I've had this conversation with my grandfather, who has done quite well for himself. Wages have not grown at the rate of other expenses such as rent, mortgages, insurance, food, college, cars, etc. all things that for most people, are part of their daily life. If you took out $100K in school loans and are getting out of school right now, you're screwed. It's sad and heartbreaking, but these people will literally have nothing positive for the next 12-24 months at the very least in terms of job prospects that align with the college degree they sought out because everyone kept telling them they had to have it. Same with those kids in 2008 (hey, I'm one of them). Some will say the same thing happened in the 90s and 80s, but college was much less prohibitively expensive in those times than now and that's just reality and facts.
 

LittleBuford

Well-Known Member
economically more damaging is obviously shutting businesses. Most of the people affected are the elderly who are not working any longer. Not saying we should leave them to get sick but your point isn't valid
With all due respect (and leaving aside the fact that the lives of the elderly also matter), you are missing the point entirely if you think that younger people would be minimally affected in a world without the current restrictions. So much has been reported and published on why it’s to everyone’s benefit to flatten the curve, yet somehow the message isn’t getting through.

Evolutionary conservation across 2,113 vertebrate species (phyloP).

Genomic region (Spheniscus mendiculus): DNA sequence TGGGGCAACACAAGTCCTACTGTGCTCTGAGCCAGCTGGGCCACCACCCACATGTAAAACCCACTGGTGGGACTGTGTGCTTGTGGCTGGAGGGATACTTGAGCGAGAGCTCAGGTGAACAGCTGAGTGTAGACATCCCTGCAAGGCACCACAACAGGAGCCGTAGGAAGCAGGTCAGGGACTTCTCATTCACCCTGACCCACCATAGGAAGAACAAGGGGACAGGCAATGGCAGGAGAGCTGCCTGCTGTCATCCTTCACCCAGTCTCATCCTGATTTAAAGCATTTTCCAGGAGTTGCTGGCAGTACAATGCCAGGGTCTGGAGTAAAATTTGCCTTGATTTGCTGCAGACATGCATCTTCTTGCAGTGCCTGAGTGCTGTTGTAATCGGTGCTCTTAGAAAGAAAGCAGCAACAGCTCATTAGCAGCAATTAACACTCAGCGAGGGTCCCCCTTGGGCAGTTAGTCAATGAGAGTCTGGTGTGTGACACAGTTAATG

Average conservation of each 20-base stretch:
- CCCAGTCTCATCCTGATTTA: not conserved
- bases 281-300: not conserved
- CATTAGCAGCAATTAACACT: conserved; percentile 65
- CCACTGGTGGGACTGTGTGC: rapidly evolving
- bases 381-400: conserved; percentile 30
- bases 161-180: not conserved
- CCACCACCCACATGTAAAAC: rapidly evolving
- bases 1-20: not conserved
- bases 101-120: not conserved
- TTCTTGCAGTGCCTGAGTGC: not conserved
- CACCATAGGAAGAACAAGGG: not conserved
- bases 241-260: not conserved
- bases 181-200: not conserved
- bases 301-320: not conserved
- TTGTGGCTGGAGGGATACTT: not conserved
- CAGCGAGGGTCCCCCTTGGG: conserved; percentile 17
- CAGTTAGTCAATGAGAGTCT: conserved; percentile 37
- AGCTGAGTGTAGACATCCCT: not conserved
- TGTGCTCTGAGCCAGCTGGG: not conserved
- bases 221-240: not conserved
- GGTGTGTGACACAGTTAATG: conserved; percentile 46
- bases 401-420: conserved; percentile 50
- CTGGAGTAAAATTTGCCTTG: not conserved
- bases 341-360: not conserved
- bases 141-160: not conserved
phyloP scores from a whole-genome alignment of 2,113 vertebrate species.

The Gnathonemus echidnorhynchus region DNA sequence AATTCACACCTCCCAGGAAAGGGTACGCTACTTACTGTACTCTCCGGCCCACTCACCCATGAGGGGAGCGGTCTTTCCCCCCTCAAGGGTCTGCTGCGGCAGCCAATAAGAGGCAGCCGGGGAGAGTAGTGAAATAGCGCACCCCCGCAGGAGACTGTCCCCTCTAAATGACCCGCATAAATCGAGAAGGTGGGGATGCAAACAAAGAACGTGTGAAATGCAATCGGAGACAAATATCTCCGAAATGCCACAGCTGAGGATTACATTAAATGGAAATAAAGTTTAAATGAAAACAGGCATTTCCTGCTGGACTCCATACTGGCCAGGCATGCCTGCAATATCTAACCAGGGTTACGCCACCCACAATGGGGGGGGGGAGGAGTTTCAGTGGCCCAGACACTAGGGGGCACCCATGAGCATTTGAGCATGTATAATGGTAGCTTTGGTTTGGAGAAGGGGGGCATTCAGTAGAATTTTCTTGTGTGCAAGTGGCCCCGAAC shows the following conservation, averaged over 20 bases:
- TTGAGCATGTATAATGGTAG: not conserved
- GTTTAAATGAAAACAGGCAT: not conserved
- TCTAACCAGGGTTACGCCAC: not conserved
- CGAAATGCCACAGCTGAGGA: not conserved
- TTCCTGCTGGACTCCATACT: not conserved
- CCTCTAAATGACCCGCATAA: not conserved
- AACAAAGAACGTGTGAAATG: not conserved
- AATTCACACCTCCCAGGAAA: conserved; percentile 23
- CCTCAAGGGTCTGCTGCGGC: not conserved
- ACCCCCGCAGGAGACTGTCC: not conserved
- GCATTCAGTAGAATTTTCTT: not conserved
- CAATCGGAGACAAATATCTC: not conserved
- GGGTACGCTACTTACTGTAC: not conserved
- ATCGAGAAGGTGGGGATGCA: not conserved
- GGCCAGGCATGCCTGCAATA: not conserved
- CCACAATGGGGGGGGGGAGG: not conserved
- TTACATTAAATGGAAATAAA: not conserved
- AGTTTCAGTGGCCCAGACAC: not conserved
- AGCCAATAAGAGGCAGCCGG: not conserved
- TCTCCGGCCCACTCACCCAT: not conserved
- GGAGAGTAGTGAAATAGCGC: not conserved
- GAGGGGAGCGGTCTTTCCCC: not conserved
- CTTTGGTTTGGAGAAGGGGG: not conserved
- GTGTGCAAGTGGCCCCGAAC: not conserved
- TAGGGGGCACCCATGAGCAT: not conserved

TheDisneyDaysOfOurLives

Well-Known Member
Im only going by the history of our country. That’s the data I am going by. In time businesses always reopen or other businesses take their place. I’m in no way, as I’ve mentioned before that it will be easy but over the last 245 years it’s worked out.
Fair enough. The only comparison to what we have right now are the 30s. We're already north of 10% unemployment and that number will climb. I've seen 40%. I've seen 50%. If those numbers end up being true, then we will be in unprecedented times and the history of our country can be thrown out because we will be rewriting the book on if we can come out of this or not.
 

RobWDW1971

Well-Known Member
Fair enough. The only comparison to what we have right now are the 30s. We're already north of 10% unemployment and that number will climb. I've seen 40%. I've seen 50%. If those numbers end up being true, then we will be in unprecedented times and the history of our country can be thrown out because we will be rewriting the book on if we can come out of this or not.
Not truly comparable because we didn't intentionally do it to ourselves in 1929. We are in truly unchartered waters.
 

Jwink

Well-Known Member
I certainly don't. I was within inches of having a job that would pay more than I need and offered my mother $200 a week to come and get my boys off the bus and just hang out at the house until I got home. Even though she has no obligations and constantly gripes about money and possibly having to get a job, she virtually yelled at me when I made the offer.
I certainly don't. I was within inches of having a job that would pay more than I need and offered my mother $200 a week to come and get my boys off the bus and just hang out at the house until I got home. Even though she has no obligations and constantly gripes about money and possibly having to get a job, she virtually yelled at me when I made the offer.